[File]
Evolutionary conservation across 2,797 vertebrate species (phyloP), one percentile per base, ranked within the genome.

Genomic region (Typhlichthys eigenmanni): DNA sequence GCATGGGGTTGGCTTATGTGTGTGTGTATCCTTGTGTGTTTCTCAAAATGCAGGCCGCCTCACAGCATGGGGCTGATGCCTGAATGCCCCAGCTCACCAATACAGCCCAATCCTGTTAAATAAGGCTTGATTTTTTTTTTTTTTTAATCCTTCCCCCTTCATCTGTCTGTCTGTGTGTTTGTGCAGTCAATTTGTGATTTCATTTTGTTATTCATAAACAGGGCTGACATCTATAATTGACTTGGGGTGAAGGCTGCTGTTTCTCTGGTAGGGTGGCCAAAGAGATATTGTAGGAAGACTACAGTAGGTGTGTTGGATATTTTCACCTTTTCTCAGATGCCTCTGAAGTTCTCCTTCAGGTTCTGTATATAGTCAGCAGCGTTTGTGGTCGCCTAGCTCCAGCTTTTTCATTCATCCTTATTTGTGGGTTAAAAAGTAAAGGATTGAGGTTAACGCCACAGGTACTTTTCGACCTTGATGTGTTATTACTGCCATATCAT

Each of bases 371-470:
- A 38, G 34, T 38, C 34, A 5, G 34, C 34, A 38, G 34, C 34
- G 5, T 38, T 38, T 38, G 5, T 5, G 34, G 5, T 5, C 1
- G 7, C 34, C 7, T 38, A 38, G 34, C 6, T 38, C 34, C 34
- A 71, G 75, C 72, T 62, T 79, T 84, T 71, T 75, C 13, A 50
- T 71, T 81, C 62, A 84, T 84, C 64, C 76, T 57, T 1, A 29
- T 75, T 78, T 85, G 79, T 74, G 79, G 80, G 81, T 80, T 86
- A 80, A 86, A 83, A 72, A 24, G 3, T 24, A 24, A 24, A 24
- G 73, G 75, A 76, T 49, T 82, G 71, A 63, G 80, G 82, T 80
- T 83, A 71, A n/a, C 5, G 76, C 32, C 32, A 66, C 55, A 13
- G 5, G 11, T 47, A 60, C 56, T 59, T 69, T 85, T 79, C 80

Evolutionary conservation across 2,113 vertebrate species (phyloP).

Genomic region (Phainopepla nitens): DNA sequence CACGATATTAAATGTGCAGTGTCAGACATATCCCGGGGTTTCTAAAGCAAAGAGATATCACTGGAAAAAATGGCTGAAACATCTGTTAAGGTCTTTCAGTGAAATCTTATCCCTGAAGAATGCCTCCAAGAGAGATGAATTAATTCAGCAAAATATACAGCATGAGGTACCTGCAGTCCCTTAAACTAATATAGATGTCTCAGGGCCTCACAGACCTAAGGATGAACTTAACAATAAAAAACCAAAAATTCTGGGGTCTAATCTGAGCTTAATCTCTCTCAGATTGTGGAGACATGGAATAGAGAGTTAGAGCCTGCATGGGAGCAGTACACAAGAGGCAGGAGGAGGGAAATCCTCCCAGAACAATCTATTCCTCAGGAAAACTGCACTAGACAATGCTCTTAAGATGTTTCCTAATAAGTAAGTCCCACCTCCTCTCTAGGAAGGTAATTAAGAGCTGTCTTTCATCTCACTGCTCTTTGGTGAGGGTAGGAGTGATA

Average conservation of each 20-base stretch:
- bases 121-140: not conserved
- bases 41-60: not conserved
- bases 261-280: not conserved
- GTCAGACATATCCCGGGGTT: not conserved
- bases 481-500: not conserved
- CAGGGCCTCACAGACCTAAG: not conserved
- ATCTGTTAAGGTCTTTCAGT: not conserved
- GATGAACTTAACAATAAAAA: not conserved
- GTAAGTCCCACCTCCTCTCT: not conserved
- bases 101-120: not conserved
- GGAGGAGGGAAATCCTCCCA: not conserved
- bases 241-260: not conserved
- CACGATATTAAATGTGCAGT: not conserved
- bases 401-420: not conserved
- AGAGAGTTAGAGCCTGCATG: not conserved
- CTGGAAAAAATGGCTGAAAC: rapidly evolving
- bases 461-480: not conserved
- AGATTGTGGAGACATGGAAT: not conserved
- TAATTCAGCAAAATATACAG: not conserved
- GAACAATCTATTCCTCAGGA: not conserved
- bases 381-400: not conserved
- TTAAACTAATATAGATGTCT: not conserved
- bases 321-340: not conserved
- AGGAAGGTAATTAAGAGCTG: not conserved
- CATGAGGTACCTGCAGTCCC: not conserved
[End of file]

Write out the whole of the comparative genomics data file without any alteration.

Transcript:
Evolutionary conservation across 2,797 vertebrate species (phyloP), one percentile per base, ranked within the genome.

Genomic region (Typhlichthys eigenmanni): DNA sequence GCATGGGGTTGGCTTATGTGTGTGTGTATCCTTGTGTGTTTCTCAAAATGCAGGCCGCCTCACAGCATGGGGCTGATGCCTGAATGCCCCAGCTCACCAATACAGCCCAATCCTGTTAAATAAGGCTTGATTTTTTTTTTTTTTTAATCCTTCCCCCTTCATCTGTCTGTCTGTGTGTTTGTGCAGTCAATTTGTGATTTCATTTTGTTATTCATAAACAGGGCTGACATCTATAATTGACTTGGGGTGAAGGCTGCTGTTTCTCTGGTAGGGTGGCCAAAGAGATATTGTAGGAAGACTACAGTAGGTGTGTTGGATATTTTCACCTTTTCTCAGATGCCTCTGAAGTTCTCCTTCAGGTTCTGTATATAGTCAGCAGCGTTTGTGGTCGCCTAGCTCCAGCTTTTTCATTCATCCTTATTTGTGGGTTAAAAAGTAAAGGATTGAGGTTAACGCCACAGGTACTTTTCGACCTTGATGTGTTATTACTGCCATATCAT

Each of bases 371-470:
- A 38, G 34, T 38, C 34, A 5, G 34, C 34, A 38, G 34, C 34
- G 5, T 38, T 38, T 38, G 5, T 5, G 34, G 5, T 5, C 1
- G 7, C 34, C 7, T 38, A 38, G 34, C 6, T 38, C 34, C 34
- A 71, G 75, C 72, T 62, T 79, T 84, T 71, T 75, C 13, A 50
- T 71, T 81, C 62, A 84, T 84, C 64, C 76, T 57, T 1, A 29
- T 75, T 78, T 85, G 79, T 74, G 79, G 80, G 81, T 80, T 86
- A 80, A 86, A 83, A 72, A 24, G 3, T 24, A 24, A 24, A 24
- G 73, G 75, A 76, T 49, T 82, G 71, A 63, G 80, G 82, T 80
- T 83, A 71, A n/a, C 5, G 76, C 32, C 32, A 66, C 55, A 13
- G 5, G 11, T 47, A 60, C 56, T 59, T 69, T 85, T 79, C 80

Evolutionary conservation across 2,113 vertebrate species (phyloP).

Genomic region (Phainopepla nitens): DNA sequence CACGATATTAAATGTGCAGTGTCAGACATATCCCGGGGTTTCTAAAGCAAAGAGATATCACTGGAAAAAATGGCTGAAACATCTGTTAAGGTCTTTCAGTGAAATCTTATCCCTGAAGAATGCCTCCAAGAGAGATGAATTAATTCAGCAAAATATACAGCATGAGGTACCTGCAGTCCCTTAAACTAATATAGATGTCTCAGGGCCTCACAGACCTAAGGATGAACTTAACAATAAAAAACCAAAAATTCTGGGGTCTAATCTGAGCTTAATCTCTCTCAGATTGTGGAGACATGGAATAGAGAGTTAGAGCCTGCATGGGAGCAGTACACAAGAGGCAGGAGGAGGGAAATCCTCCCAGAACAATCTATTCCTCAGGAAAACTGCACTAGACAATGCTCTTAAGATGTTTCCTAATAAGTAAGTCCCACCTCCTCTCTAGGAAGGTAATTAAGAGCTGTCTTTCATCTCACTGCTCTTTGGTGAGGGTAGGAGTGATA

Average conservation of each 20-base stretch:
- bases 121-140: not conserved
- bases 41-60: not conserved
- bases 261-280: not conserved
- GTCAGACATATCCCGGGGTT: not conserved
- bases 481-500: not conserved
- CAGGGCCTCACAGACCTAAG: not conserved
- ATCTGTTAAGGTCTTTCAGT: not conserved
- GATGAACTTAACAATAAAAA: not conserved
- GTAAGTCCCACCTCCTCTCT: not conserved
- bases 101-120: not conserved
- GGAGGAGGGAAATCCTCCCA: not conserved
- bases 241-260: not conserved
- CACGATATTAAATGTGCAGT: not conserved
- bases 401-420: not conserved
- AGAGAGTTAGAGCCTGCATG: not conserved
- CTGGAAAAAATGGCTGAAAC: rapidly evolving
- bases 461-480: not conserved
- AGATTGTGGAGACATGGAAT: not conserved
- TAATTCAGCAAAATATACAG: not conserved
- GAACAATCTATTCCTCAGGA: not conserved
- bases 381-400: not conserved
- TTAAACTAATATAGATGTCT: not conserved
- bases 321-340: not conserved
- AGGAAGGTAATTAAGAGCTG: not conserved
- CATGAGGTACCTGCAGTCCC: not conserved